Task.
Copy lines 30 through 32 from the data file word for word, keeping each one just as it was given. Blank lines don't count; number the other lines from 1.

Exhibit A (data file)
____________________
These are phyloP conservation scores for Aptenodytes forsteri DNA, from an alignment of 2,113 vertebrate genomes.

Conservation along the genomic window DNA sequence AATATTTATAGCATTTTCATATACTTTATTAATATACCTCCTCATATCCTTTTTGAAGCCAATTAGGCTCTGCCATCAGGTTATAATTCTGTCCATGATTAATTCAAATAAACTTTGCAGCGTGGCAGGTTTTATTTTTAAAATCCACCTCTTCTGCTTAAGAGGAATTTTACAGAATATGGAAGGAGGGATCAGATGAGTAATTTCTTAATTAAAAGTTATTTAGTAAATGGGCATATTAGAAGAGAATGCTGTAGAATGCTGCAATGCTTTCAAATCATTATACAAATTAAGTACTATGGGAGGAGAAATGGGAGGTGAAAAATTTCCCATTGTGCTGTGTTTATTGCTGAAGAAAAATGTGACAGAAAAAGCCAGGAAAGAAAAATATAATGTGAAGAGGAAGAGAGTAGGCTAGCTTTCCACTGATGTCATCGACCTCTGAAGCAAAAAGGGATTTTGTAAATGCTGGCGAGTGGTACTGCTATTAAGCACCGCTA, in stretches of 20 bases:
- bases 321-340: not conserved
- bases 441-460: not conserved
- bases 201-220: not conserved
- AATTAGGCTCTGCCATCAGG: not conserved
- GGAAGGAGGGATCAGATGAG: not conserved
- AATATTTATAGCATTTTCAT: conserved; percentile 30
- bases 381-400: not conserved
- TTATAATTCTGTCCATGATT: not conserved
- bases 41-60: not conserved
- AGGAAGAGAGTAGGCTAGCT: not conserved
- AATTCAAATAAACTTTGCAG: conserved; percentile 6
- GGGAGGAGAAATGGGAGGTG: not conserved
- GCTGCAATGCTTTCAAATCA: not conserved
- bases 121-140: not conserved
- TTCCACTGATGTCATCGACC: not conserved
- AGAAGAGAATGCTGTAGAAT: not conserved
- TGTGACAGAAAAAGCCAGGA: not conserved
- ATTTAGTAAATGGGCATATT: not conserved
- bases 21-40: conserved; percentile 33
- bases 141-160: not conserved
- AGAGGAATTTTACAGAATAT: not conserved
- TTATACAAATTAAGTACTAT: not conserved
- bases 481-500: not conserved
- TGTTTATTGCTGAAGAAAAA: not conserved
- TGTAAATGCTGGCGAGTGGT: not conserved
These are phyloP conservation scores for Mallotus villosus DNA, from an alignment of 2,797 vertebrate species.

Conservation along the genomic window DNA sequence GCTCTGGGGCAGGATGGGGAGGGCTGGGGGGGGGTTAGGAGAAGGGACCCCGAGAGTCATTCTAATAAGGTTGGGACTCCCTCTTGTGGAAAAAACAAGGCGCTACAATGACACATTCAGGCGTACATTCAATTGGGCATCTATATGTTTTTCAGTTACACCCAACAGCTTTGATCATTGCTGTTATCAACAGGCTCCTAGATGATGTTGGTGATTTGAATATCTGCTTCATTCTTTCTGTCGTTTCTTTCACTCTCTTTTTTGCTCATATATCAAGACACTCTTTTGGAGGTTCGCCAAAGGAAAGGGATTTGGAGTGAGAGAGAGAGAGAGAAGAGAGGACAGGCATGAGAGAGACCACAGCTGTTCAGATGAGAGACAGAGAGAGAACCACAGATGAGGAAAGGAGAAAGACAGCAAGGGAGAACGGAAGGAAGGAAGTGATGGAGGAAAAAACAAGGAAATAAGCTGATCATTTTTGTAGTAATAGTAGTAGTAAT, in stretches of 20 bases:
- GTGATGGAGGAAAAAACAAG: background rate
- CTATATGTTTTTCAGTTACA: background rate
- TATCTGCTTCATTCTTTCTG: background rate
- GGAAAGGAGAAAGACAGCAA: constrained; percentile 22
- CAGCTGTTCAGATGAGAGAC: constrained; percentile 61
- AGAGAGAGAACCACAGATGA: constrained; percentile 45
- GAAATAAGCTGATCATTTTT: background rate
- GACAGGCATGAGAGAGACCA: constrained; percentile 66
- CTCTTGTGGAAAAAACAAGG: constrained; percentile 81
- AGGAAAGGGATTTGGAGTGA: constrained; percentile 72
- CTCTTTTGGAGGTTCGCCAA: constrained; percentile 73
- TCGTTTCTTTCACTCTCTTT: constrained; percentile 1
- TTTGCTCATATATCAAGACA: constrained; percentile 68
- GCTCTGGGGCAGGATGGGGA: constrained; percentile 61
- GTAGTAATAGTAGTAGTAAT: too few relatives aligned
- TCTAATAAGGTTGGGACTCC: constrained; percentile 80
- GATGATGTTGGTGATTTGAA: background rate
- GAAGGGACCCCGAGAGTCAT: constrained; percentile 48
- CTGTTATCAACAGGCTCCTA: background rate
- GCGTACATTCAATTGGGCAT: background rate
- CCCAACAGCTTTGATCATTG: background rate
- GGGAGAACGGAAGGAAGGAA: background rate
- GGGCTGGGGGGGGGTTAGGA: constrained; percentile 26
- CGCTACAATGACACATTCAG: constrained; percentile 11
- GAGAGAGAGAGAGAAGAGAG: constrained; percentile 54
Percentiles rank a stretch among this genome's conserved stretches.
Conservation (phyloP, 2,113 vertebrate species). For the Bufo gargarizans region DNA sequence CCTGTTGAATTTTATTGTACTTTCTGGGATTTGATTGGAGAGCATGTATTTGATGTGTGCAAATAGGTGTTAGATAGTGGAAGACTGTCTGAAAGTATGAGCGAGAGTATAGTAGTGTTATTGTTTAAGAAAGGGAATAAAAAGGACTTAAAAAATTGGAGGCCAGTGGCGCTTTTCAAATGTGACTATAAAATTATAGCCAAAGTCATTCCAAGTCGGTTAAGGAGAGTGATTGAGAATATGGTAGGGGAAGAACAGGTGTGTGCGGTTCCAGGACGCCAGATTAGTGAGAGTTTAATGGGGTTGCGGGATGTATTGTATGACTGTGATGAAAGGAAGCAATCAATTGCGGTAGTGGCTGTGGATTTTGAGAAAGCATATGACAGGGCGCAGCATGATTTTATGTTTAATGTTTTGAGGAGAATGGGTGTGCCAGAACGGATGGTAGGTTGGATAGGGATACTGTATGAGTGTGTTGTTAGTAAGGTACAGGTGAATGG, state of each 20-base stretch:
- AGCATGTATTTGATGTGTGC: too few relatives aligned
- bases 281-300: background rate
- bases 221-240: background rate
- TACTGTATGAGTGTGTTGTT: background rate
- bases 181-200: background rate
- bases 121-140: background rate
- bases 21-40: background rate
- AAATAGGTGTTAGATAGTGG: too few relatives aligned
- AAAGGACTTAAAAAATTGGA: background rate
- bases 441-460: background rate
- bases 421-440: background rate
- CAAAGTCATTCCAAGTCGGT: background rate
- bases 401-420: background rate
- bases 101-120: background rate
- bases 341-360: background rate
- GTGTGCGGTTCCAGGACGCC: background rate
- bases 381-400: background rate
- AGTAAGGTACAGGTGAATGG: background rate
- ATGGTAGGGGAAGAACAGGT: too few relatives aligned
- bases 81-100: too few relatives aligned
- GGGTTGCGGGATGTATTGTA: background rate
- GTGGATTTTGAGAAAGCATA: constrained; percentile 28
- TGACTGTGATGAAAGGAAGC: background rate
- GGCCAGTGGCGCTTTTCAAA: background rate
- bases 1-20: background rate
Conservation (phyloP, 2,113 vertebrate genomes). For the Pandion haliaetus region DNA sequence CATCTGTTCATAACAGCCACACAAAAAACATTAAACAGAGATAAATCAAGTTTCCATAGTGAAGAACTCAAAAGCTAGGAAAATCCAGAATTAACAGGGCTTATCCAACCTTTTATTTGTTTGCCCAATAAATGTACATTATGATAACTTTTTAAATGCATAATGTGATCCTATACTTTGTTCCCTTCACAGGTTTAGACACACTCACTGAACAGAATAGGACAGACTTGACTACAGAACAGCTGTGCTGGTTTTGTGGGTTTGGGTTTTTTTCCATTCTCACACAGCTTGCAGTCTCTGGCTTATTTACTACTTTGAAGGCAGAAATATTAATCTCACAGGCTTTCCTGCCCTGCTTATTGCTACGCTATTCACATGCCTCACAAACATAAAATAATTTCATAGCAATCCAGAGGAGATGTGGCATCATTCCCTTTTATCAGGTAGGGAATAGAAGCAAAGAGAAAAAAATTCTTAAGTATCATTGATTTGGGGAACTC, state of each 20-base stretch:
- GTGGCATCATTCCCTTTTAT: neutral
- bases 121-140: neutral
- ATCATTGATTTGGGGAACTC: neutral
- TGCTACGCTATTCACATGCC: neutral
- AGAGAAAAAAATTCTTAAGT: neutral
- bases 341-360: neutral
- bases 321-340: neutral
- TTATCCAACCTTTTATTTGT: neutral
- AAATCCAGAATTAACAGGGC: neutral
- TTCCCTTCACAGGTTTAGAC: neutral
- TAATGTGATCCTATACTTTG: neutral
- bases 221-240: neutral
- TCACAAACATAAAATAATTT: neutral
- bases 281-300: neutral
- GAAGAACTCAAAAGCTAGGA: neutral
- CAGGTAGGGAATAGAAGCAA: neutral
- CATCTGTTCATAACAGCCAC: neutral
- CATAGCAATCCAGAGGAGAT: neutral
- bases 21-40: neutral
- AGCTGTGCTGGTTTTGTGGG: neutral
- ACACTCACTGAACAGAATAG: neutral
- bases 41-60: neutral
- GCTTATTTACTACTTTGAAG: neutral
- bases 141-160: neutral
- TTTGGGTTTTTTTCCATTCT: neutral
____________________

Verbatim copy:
- GTGATGGAGGAAAAAACAAG: background rate
- CTATATGTTTTTCAGTTACA: background rate
- TATCTGCTTCATTCTTTCTG: background rate